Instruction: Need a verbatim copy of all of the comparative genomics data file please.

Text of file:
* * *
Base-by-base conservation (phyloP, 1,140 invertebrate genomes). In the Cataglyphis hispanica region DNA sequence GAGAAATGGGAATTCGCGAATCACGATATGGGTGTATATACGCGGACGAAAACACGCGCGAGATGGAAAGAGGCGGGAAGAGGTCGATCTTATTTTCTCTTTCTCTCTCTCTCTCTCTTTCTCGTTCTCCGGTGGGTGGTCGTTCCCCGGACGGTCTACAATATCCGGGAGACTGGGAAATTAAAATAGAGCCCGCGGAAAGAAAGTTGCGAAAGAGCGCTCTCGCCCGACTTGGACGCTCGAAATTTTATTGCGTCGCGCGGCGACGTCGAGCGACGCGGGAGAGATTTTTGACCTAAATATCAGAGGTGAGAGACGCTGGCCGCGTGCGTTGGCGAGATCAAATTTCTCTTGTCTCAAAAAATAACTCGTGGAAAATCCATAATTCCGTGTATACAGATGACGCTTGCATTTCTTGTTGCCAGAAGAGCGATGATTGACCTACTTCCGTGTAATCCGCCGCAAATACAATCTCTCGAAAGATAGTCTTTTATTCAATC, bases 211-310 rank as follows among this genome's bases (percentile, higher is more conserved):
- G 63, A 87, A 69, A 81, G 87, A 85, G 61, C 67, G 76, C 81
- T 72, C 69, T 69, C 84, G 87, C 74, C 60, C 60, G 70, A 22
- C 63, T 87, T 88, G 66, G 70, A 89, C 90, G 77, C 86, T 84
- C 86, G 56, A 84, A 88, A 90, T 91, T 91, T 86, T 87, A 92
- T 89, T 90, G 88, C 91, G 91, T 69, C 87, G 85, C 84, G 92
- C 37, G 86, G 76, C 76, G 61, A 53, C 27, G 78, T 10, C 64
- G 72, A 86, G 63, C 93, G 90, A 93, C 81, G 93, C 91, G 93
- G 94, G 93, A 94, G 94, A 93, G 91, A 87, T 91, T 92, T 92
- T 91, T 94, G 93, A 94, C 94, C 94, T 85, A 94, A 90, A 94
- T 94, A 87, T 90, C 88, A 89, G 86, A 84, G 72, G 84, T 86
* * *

Base-by-base conservation (phyloP, 1,140 invertebrate genomes). In the Cataglyphis hispanica region DNA sequence GAGAAATGGGAATTCGCGAATCACGATATGGGTGTATATACGCGGACGAAAACACGCGCGAGATGGAAAGAGGCGGGAAGAGGTCGATCTTATTTTCTCTTTCTCTCTCTCTCTCTCTTTCTCGTTCTCCGGTGGGTGGTCGTTCCCCGGACGGTCTACAATATCCGGGAGACTGGGAAATTAAAATAGAGCCCGCGGAAAGAAAGTTGCGAAAGAGCGCTCTCGCCCGACTTGGACGCTCGAAATTTTATTGCGTCGCGCGGCGACGTCGAGCGACGCGGGAGAGATTTTTGACCTAAATATCAGAGGTGAGAGACGCTGGCCGCGTGCGTTGGCGAGATCAAATTTCTCTTGTCTCAAAAAATAACTCGTGGAAAATCCATAATTCCGTGTATACAGATGACGCTTGCATTTCTTGTTGCCAGAAGAGCGATGATTGACCTACTTCCGTGTAATCCGCCGCAAATACAATCTCTCGAAAGATAGTCTTTTATTCAATC, bases 211-310 rank as follows among this genome's bases (percentile, higher is more conserved):
- G 63, A 87, A 69, A 81, G 87, A 85, G 61, C 67, G 76, C 81
- T 72, C 69, T 69, C 84, G 87, C 74, C 60, C 60, G 70, A 22
- C 63, T 87, T 88, G 66, G 70, A 89, C 90, G 77, C 86, T 84
- C 86, G 56, A 84, A 88, A 90, T 91, T 91, T 86, T 87, A 92
- T 89, T 90, G 88, C 91, G 91, T 69, C 87, G 85, C 84, G 92
- C 37, G 86, G 76, C 76, G 61, A 53, C 27, G 78, T 10, C 64
- G 72, A 86, G 63, C 93, G 90, A 93, C 81, G 93, C 91, G 93
- G 94, G 93, A 94, G 94, A 93, G 91, A 87, T 91, T 92, T 92
- T 91, T 94, G 93, A 94, C 94, C 94, T 85, A 94, A 90, A 94
- T 94, A 87, T 90, C 88, A 89, G 86, A 84, G 72, G 84, T 86